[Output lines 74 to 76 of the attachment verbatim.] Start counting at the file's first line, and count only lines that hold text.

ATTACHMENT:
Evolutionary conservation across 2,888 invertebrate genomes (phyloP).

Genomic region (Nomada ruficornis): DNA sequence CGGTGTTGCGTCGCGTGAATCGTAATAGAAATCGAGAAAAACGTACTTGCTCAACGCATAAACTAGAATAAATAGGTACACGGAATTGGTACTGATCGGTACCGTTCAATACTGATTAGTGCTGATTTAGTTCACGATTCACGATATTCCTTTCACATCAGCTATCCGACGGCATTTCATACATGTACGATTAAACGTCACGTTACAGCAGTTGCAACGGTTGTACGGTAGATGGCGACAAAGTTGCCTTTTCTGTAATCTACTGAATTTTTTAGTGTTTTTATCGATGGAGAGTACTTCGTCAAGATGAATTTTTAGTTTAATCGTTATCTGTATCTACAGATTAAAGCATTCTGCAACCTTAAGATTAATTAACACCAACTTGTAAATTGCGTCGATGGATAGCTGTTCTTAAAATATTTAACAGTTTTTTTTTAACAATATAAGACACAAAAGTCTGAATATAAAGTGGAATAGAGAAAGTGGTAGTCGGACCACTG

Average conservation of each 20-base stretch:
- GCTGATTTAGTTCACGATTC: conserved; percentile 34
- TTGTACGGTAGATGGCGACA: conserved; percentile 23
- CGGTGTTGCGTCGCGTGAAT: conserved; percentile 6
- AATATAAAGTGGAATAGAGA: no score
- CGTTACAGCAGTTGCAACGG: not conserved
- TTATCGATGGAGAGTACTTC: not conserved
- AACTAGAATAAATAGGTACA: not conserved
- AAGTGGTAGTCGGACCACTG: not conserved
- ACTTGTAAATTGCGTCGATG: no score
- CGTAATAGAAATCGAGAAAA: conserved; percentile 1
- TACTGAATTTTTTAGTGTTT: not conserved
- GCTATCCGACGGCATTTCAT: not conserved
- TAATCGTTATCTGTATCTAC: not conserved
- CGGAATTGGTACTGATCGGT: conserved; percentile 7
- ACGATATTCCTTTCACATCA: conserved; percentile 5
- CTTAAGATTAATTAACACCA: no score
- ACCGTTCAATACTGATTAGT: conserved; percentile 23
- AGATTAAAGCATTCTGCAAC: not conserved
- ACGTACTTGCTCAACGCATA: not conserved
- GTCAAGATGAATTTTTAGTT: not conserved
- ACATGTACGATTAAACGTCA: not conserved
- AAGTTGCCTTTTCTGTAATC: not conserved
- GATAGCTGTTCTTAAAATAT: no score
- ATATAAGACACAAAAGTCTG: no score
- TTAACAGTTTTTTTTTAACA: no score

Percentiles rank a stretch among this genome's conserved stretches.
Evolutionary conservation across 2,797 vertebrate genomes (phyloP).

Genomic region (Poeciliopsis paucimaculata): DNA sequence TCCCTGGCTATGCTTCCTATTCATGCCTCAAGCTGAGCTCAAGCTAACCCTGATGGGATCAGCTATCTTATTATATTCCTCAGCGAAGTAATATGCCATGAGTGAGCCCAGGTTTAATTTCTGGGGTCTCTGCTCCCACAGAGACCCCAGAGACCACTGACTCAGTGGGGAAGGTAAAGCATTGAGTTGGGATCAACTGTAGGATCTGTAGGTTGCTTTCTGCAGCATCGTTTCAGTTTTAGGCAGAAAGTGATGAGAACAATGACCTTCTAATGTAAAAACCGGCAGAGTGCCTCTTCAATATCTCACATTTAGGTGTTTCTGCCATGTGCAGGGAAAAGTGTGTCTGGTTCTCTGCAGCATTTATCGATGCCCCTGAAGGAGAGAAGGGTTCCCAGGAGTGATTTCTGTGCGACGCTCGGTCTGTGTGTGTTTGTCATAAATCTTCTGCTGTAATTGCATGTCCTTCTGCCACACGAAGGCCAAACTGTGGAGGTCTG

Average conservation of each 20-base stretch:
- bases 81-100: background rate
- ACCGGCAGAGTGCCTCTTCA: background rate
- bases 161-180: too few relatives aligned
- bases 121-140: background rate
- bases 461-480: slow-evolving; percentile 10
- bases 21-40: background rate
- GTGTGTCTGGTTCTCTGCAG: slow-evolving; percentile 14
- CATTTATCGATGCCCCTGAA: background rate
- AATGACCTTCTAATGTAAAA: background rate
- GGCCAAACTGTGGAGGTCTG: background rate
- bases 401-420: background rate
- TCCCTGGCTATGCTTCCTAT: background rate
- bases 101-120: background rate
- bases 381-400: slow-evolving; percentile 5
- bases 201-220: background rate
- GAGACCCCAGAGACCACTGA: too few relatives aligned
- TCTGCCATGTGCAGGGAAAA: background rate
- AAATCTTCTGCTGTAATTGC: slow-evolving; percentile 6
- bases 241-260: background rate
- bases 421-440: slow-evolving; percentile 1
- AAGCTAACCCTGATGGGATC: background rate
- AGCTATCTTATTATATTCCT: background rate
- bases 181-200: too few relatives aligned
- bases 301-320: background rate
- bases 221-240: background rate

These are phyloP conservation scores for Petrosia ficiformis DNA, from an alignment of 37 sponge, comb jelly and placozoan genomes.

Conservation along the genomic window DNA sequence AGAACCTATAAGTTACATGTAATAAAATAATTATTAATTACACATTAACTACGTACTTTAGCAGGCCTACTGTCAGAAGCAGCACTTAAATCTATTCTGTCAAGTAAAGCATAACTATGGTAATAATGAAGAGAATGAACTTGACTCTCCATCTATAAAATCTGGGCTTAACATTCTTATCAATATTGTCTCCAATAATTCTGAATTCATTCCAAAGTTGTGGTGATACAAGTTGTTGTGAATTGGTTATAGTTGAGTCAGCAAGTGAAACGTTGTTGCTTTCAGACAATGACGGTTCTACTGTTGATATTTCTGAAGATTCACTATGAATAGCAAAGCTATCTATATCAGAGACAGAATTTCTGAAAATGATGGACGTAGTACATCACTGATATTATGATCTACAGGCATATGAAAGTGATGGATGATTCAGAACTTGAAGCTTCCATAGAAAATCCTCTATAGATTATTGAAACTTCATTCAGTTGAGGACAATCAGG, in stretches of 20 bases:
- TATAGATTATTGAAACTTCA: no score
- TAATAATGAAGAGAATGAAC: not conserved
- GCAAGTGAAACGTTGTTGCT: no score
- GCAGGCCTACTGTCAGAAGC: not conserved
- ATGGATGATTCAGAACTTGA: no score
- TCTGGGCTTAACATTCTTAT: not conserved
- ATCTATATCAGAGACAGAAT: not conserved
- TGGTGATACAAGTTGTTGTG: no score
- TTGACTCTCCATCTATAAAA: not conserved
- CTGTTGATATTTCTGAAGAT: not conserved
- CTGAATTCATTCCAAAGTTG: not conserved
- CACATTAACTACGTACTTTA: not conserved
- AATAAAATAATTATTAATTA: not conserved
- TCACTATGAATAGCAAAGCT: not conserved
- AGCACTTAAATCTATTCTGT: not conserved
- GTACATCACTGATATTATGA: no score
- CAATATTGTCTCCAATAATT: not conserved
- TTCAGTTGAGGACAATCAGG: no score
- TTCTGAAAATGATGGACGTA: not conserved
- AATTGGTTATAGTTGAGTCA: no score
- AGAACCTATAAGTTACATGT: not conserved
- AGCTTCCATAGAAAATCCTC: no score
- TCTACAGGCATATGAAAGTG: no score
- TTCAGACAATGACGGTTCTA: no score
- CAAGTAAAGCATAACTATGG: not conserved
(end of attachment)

- AGCACTTAAATCTATTCTGT: not conserved
- GTACATCACTGATATTATGA: no score
- CAATATTGTCTCCAATAATT: not conserved